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Hormel Foods Corporation v. United States Department of Agriculture

September 8, 2011

HORMEL FOODS CORPORATION, PLAINTIFF,
v.
UNITED STATES DEPARTMENT OF AGRICULTURE, DEFENDANT,
FARMLAND FOODS, INC., KRAFT FOODS GLOBAL, INC., PURAC AMERICA, INC., SARA LEE CORPORATION, SMITHFIELD FOODS, INC., AND TYSON FOODS, INC., DEFENDANT-INTERVENORS.



The opinion of the court was delivered by: Reggie B. Walton United States District Judge

MEMORANDUM OPINION

Hormel Foods Corporation, the plaintiff in this civil lawsuit, seeks declaratory and injunctive relief against the United States Department of Agriculture ("USDA") under the Federal Meat Inspection Act, 21 U.S.C. § 601 (2006), the Poultry Products Inspection Act, 21 U.S.C. §§ 453, 458 (2006), and the Administrative Procedure Act ("APA"), 5 U.S.C. § 702 (2006), for the "substantial harm," Complaint ("Compl.") ¶ 32, it claims to have suffered from the alleged failure of the USDA to rescind labels for certain meat and poultry products, Compl. at 1. Currently before the Court is the defendant's motion to dismiss the complaint pursuant to Federal Rule of Civil Procedure 12(b)(6), or, in the alternative, for summary judgment pursuant to Federal Rule of Civil Procedure 56 ("Def.'s Mot."), as well as the plaintiff's cross-motion for summary judgment ("Pl.'s Mot."). After carefully considering the Complaint, each party's motions, their attachments, and the filings submitted in support of these motions,*fn1 the Court concludes for the following reasons that it must grant the defendant's motion to dismiss the complaint, and deny as moot the plaintiff's cross-motion for summary judgment.

I. BACKGROUND

A. Statutory and Regulatory Framework

Finding it "essential [to] the public interest that the health and welfare of consumers be protected by assuring that meat and meat food products distributed to them are wholesome, not adulterated, and properly marked, labeled, and packaged," Congress passed the Federal Meat Inspection Act ("FMIA") "to prevent and eliminate burdens upon [interstate or foreign] commerce, to effectively regulate such commerce, and to protect the health and welfare of consumers." 21 U.S.C. § 602 (2006). The FMIA, among other things, forbids "any act . . . intended to cause or [having] the effect of causing [articles from meat or meat products capable of use as a human food] to be adulterated or misbranded" while these products "are being transported in commerce or held for sale after such transportation." Id. § 610(d). The relevant definitions of the term "misbranded" provided by the statute apply to "any carcass, part thereof, meat or meat food product under one or more of the following circumstances:" (1) "if its labeling is false or misleading in any particular," id. § 601(n)(1); (2) "[i]f it bears or contains any . . . chemical preservative[s], unless it bears labeling stating that fact," provided that "the Secretary [of Agriculture]" has not "promulgated "regulations" exempting "compliance with the requirements of this [particular] subparagraph . . . " based on it being impracticable to do so, id. § 601(n)(11); and (3) "[i]f it fails to bear . . . the inspection legend and . . . such other information as the Secretary [of Agriculture] may require . . . to assure that it will not have false or misleading labeling and that the public will be informed of the manner of handling required to maintain the article in a wholesome condition," id. § 601(n)(12).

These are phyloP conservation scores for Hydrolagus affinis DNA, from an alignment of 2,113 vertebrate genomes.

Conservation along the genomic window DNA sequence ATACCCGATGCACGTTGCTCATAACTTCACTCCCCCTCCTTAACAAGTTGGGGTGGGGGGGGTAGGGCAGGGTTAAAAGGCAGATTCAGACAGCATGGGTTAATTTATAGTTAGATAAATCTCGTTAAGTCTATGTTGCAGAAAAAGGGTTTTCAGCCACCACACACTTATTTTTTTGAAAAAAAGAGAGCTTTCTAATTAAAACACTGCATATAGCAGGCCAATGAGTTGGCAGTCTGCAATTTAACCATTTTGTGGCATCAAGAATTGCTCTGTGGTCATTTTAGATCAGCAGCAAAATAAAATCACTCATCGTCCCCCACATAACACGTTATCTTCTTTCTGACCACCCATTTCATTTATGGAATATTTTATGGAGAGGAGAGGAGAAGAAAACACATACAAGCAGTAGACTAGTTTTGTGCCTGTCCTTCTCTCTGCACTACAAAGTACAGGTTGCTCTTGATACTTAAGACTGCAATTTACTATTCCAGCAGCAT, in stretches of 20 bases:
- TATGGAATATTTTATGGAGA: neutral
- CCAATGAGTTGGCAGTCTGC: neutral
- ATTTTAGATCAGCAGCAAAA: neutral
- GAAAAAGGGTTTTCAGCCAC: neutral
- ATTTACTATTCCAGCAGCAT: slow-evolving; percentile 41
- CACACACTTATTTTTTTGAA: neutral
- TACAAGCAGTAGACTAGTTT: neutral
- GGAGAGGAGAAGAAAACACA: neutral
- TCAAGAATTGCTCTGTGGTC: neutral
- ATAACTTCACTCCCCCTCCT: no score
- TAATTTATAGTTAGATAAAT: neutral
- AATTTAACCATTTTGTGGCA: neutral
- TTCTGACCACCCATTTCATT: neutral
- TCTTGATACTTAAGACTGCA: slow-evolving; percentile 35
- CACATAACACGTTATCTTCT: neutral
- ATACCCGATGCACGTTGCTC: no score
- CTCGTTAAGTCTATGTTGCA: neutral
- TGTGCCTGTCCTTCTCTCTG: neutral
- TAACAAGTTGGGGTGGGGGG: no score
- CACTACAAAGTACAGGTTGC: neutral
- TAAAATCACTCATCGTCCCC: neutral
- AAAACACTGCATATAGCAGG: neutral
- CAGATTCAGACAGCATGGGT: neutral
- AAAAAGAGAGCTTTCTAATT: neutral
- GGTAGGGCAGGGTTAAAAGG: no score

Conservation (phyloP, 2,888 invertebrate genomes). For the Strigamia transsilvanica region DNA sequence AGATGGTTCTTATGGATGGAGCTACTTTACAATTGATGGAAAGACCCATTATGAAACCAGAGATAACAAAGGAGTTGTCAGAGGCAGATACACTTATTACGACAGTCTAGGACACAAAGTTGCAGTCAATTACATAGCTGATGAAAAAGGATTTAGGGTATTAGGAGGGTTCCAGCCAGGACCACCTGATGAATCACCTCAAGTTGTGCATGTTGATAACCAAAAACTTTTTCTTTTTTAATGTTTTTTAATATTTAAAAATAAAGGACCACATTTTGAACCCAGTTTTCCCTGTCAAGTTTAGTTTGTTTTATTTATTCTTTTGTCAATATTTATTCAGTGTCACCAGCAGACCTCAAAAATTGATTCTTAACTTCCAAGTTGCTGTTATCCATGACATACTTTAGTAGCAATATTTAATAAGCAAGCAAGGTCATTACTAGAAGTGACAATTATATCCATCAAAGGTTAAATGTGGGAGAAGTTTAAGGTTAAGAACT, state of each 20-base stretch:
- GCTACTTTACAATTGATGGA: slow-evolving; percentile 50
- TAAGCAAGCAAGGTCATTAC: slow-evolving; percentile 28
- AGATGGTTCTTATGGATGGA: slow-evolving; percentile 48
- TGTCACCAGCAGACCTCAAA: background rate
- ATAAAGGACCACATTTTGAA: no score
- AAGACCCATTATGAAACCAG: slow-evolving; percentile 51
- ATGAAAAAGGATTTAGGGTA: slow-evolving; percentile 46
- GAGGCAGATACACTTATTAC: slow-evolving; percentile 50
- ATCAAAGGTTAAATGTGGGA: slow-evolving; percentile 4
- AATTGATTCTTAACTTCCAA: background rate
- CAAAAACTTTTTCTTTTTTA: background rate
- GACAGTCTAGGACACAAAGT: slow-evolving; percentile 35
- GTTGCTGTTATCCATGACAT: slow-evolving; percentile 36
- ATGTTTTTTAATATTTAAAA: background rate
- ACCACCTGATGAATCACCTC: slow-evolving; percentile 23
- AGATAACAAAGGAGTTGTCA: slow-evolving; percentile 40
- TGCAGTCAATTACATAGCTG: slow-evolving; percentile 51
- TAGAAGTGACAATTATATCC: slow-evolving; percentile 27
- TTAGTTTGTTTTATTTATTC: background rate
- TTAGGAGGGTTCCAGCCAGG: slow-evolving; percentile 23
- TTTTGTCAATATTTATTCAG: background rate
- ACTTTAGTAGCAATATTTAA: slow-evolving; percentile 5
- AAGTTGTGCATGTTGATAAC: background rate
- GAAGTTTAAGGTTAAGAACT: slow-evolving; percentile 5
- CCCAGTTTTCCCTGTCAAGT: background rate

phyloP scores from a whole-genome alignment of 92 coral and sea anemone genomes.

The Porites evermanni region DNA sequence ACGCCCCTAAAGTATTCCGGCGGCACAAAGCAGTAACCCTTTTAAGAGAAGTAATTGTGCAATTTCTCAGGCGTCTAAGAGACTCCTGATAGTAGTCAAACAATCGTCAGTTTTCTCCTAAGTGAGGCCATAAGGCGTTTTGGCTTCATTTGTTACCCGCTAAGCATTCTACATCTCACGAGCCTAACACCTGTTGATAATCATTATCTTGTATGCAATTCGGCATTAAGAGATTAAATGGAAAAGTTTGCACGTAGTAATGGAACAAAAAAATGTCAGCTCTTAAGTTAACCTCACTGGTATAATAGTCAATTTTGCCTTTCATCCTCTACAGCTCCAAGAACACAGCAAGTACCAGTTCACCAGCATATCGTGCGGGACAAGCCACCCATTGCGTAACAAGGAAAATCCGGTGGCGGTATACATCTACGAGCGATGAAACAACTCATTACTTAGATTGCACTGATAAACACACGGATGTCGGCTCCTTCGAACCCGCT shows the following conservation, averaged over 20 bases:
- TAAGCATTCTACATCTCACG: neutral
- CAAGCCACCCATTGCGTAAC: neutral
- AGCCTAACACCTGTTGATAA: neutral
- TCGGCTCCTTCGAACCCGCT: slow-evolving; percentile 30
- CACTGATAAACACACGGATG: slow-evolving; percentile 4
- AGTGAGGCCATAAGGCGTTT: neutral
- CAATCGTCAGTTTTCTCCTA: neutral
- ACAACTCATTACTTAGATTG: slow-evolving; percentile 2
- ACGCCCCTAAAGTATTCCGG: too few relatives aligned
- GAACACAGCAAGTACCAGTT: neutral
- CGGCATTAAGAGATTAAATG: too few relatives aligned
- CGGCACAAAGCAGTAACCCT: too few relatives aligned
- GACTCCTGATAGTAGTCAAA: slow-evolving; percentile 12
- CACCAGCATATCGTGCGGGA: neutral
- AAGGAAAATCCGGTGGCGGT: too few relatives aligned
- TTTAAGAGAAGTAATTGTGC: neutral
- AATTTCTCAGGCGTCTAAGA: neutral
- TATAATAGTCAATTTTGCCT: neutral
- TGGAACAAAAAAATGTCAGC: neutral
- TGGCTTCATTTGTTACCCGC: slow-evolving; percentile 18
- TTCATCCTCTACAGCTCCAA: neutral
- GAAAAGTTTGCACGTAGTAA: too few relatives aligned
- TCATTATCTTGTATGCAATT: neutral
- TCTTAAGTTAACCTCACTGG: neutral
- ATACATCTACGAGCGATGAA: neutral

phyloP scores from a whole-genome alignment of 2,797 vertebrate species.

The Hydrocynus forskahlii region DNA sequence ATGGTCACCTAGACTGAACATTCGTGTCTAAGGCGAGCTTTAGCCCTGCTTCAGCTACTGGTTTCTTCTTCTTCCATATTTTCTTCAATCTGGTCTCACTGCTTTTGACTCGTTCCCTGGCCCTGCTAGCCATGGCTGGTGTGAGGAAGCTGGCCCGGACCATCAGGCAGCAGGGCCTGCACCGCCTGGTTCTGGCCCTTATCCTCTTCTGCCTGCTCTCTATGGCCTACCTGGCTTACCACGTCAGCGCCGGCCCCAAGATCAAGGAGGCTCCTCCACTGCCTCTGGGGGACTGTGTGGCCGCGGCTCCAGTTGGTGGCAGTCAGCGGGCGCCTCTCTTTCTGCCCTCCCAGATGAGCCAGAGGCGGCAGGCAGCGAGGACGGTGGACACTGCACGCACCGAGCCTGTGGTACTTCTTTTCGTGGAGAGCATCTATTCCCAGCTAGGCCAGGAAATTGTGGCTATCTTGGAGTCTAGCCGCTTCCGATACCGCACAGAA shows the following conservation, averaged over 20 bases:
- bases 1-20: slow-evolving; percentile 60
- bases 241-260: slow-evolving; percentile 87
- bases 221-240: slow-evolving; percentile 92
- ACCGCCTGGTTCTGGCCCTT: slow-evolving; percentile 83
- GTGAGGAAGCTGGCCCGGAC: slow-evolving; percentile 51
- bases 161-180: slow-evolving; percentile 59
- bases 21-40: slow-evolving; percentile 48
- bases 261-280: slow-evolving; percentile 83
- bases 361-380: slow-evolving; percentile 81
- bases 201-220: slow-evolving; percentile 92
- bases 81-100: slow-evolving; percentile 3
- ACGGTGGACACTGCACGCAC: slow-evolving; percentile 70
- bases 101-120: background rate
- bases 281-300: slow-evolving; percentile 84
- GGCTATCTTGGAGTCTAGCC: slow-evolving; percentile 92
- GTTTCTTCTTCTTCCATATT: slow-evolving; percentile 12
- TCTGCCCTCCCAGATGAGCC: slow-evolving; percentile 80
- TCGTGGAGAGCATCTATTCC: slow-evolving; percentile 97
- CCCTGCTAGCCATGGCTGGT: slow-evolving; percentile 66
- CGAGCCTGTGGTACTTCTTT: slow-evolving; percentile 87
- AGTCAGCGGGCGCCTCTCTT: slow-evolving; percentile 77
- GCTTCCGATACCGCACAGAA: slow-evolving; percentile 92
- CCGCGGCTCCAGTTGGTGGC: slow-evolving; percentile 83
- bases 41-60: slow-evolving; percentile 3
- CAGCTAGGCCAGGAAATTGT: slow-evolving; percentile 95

Similarly, Congress has declared its "policy . . . to provide for the inspection of poultry and poultry products and otherwise regulate the processing and distribution of such articles" through the Poultry Products Inspection Act ("PPIA"). 21 U.S.C. § 452. Like the FMIA, the PPIA forbids "any act . . . intended to cause or [having] the effect of causing [poultry products capable of use as human food] to be adulterated or misbranded" while those products "are being transported in commerce or held for sale after such transportation." 21 U.S.C. § 458(a)(3). And, again, like the FMIA, the PPIA defines the term "misbranded" to include the three definitions listed above with respect to meat or meat products. See id. § 453(h)(1), (11)-(12) (setting forth the same definitions of the term "misbranded" as those set forth in the analogous sub-parts of § 601(n)).

To implement these statutory provisions, the Food Safety and Inspection Service ("FSIS"), a component of the USDA, has issued a series of regulations concerning the appropriate methods for labeling meat and poultry products. One such regulation provides that "[c]ontainers of other product packed in, bearing, or containing any chemical preservative shall bear a label stating that fact." 9 C.F.R. § 317.2(j)(12) (2007). Another FSIS regulation provides: